The Many Mysteries of Love



Neighborhood: Lower East Side

Kate and Harold Shapinsky

A little boy sits on the wood floor. In a small room with a rocking horse in the corner. A stuffed teddy bear is on his pillow. There is a small soft blanket, the one he holds at night, in a chair. The smell of the room is comforting. 

Twenty years later, standing in the middle of an art gallery in London surrounded by people, drinking and talking, I am torn. Feeling alone. Afraid. Happy. Hopeful. Mostly confused. I berate myself for not being more grateful. After all, this night is good news, the best news, something my family – my father, especially — needs. Yet, I cannot stop myself. I am off-balance, worrying about money, contracts, figuring out how to organize thousands of pieces of art, what the gallery wants, what my father wants. And worrying most of all if madness will descend on him, or me, and on our family, again. All I want is to have my own life as a graduate student and, hopefully one day, an historian. In the midst of this beautiful fairy-tale story, the undertow catches me. 

But I hold my tongue. My father, Harold or Hesh, is living out a dream. After decades of poverty and painting in obscurity, three extraordinary South Asian men – Akumal Ramachander, an eccentric Indian English teacher who has championed my father’s work; Tariq Ali, a British intellectual and filmmaker; and the author Salman Rushdie – have presented Harold with a great gift. In a matter of months, through their efforts, my father has become an art world celebrity. Now, as we ready for the main event, he is finally wearing the tweed suit that he resisted buying. It is 1985 and his 60th birthday, the day of his first one-man show, and he looks better than he has for years. He hums and whistles in the back of a big black London cab as we wind our way to the gallery opening. I have never heard him whistle or seen him so happy before. Maybe he understands that he has escaped tragedy and danced into recognition. That he is living a real-life fairy-tale. He is certainly enjoying the attention. Interviews. Photo shoots. Question after question about a life of poverty, and then, late in life, suddenly being discovered. They ask about his days as a young painter and being part of the New York School of Abstract Expressionism along with Motherwell, de Kooning, Baziotes, Pollack, and others. And how, while they were discovered, he missed the boat.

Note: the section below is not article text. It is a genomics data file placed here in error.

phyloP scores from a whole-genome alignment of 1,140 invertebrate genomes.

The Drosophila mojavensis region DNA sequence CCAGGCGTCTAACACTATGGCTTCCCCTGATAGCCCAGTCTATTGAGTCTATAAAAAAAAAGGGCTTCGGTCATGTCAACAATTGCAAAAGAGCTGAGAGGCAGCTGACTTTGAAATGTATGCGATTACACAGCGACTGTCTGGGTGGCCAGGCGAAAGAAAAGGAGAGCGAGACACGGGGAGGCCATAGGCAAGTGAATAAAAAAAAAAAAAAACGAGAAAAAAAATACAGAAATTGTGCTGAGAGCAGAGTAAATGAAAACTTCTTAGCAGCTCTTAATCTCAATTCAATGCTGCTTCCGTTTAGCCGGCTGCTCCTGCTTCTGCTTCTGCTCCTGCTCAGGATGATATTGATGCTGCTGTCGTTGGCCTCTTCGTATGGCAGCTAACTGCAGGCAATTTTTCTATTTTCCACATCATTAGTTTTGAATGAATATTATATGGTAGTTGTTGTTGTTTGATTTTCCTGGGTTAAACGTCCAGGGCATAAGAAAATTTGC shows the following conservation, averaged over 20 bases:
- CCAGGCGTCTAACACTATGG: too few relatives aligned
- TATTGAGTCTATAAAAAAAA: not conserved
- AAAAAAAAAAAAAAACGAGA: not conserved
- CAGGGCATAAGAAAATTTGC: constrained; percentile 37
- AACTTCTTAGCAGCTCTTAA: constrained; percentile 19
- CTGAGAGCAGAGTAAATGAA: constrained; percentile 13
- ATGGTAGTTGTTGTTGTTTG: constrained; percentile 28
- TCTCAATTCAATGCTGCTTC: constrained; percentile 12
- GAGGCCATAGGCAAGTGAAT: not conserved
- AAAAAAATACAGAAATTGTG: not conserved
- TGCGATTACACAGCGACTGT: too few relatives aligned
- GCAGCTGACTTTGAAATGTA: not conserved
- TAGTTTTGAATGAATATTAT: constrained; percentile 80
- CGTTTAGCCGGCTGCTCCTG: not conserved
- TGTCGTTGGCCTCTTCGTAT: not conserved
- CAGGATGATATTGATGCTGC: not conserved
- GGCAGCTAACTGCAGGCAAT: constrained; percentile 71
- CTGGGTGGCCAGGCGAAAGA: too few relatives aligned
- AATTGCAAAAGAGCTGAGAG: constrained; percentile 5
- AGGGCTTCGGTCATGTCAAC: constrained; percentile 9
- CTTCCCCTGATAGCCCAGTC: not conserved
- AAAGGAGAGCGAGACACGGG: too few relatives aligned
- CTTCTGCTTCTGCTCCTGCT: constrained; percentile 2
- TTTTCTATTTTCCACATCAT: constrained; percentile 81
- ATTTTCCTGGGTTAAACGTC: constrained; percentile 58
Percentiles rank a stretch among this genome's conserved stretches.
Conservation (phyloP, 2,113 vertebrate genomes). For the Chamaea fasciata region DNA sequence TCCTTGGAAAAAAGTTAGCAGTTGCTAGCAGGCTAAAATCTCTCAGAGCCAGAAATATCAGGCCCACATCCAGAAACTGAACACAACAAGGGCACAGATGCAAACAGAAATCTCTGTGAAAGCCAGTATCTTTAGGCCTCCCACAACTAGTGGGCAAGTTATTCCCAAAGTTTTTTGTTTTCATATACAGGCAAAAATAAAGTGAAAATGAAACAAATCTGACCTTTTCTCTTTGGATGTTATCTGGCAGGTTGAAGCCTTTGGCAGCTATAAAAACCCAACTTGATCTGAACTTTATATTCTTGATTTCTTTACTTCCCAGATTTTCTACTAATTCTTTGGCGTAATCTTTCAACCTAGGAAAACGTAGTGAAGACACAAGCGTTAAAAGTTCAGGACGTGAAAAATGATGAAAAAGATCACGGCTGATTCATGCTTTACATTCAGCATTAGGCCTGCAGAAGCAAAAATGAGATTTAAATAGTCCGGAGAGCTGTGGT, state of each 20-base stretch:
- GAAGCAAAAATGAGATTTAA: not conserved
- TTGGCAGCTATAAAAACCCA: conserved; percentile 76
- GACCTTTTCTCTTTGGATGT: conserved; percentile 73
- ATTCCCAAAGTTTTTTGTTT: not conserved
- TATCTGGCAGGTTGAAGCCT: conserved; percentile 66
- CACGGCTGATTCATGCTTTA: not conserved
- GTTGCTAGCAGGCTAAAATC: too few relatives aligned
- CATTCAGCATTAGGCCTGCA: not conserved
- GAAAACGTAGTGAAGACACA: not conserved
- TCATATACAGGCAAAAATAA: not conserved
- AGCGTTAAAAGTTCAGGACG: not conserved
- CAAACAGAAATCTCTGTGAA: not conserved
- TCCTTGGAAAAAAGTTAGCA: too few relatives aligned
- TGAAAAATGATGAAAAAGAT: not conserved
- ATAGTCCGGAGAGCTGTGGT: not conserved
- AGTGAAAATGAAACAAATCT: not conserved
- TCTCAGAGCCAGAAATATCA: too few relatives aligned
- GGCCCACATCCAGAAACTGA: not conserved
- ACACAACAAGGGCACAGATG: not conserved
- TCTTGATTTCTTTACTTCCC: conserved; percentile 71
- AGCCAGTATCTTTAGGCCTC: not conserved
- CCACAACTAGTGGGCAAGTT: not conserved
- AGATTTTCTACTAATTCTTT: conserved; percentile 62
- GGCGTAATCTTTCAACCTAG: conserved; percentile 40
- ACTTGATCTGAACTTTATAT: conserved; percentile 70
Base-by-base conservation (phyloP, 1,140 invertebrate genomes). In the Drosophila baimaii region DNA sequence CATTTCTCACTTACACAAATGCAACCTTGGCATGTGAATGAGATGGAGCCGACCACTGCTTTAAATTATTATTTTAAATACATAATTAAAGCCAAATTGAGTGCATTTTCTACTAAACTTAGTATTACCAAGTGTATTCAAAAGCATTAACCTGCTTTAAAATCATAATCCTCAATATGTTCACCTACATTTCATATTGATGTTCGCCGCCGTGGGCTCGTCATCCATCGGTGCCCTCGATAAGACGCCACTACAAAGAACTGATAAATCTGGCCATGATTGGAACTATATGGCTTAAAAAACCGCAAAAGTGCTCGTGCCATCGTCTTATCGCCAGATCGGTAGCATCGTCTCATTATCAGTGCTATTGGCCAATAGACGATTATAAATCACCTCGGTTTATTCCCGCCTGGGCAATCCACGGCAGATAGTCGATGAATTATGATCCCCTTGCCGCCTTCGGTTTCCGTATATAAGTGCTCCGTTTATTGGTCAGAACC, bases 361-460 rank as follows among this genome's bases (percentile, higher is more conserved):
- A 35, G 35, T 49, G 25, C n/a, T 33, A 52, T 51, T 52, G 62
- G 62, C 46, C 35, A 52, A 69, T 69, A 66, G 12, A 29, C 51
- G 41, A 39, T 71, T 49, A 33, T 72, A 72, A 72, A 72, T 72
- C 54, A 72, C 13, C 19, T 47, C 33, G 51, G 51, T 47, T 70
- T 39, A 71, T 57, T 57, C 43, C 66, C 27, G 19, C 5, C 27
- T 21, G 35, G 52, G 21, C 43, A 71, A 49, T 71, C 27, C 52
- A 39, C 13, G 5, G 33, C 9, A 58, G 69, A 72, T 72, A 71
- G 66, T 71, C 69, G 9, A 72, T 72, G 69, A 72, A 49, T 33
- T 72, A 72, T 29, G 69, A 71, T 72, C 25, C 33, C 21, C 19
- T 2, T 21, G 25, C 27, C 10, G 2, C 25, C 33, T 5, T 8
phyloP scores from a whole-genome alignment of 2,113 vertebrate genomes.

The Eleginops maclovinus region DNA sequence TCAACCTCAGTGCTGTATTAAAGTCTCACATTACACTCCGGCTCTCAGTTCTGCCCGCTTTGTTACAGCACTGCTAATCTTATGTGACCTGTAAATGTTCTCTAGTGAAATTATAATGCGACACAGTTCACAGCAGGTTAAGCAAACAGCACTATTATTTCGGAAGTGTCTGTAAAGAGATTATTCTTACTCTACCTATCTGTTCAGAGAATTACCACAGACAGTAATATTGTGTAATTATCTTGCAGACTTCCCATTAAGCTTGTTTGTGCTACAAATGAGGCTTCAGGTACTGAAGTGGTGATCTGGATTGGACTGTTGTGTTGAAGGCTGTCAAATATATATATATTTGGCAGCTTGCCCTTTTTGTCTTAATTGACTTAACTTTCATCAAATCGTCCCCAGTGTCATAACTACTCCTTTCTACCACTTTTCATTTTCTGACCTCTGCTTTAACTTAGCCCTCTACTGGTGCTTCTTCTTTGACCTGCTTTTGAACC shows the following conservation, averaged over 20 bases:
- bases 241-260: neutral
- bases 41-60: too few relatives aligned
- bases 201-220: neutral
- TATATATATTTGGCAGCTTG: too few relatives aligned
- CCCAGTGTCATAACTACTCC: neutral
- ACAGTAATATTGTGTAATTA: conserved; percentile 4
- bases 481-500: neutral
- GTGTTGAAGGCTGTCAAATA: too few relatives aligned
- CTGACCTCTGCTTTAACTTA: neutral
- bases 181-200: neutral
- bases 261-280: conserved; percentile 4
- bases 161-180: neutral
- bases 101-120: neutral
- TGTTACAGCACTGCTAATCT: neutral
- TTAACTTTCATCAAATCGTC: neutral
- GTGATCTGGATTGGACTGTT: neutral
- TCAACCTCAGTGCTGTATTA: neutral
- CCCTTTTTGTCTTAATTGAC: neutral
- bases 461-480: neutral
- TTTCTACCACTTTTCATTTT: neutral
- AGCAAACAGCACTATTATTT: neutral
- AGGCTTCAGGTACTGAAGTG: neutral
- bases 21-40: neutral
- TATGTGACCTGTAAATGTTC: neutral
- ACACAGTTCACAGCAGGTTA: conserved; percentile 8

Harold Shapinsky and Salman Rushdie on Opening Night at the Mayor Gallery

But no one sees what I see – and I am not sure that is a bad thing. His wife Kate, my steadfast mom, basks in his glow. She never doubted him and has always hidden the trials from view. We don’t talk about the past or the darkness we have, at least for now, escaped. I doubt my father even remembers. Does he know how many times my mother saved him? It is for her sake that I say nothing. Not then. Not later. I let small pieces of the story out from time to time, but never the essence. Which I can only understand by remembering when I was a little boy.

A tenement on the Lower East Side. It is the 1960s. A block away from the Filmore East. Two blocks from the Electric Circus and the Negro Ensemble theater company. A bohemian crossroads where literature, music, and art are everywhere. This stretch of Second Avenue was once known as the Jewish Rialto. Ukrainians and bohemians of all types, young and old, fill the streets. Just to the east there is a Puerto Rican enclave called Loisaida. Everywhere you look, there is a vibrant world of   experimentation shaking concrete and brick foundations. All these generations and people do not always get along, but they live side by side. There are also gangs, drug addiction, and poverty. There is danger. But there is also creativity and love.

I am the little boy. My dreamscape is wide, expansive, extending beyond the four walls and large window that form my tiny room. Beyond the shadows and light of the street. Beyond the places drawn by my mother, as she reads a bedtime story. Beyond my father’s bedtime song. The boy lives in an imaginary land. Inside a tiny room in a small apartment tenement at 305 East 6th Street. 

The boy loves walking around the neighborhood with his parents. They sing: “David and Mommy and Daddy, we make a family.” There is no embarrassment. It is an anthem, a reminder of love. More than that, it is a declaration that we are a family. This is made all the more emphatic when the father lifts the boy to his shoulders and his mother smiles into his eyes. There is no doubt. No fear. The boy expects to be whatever he wants to be – and live happily ever after. That is his dreamscape. His parents gave him that.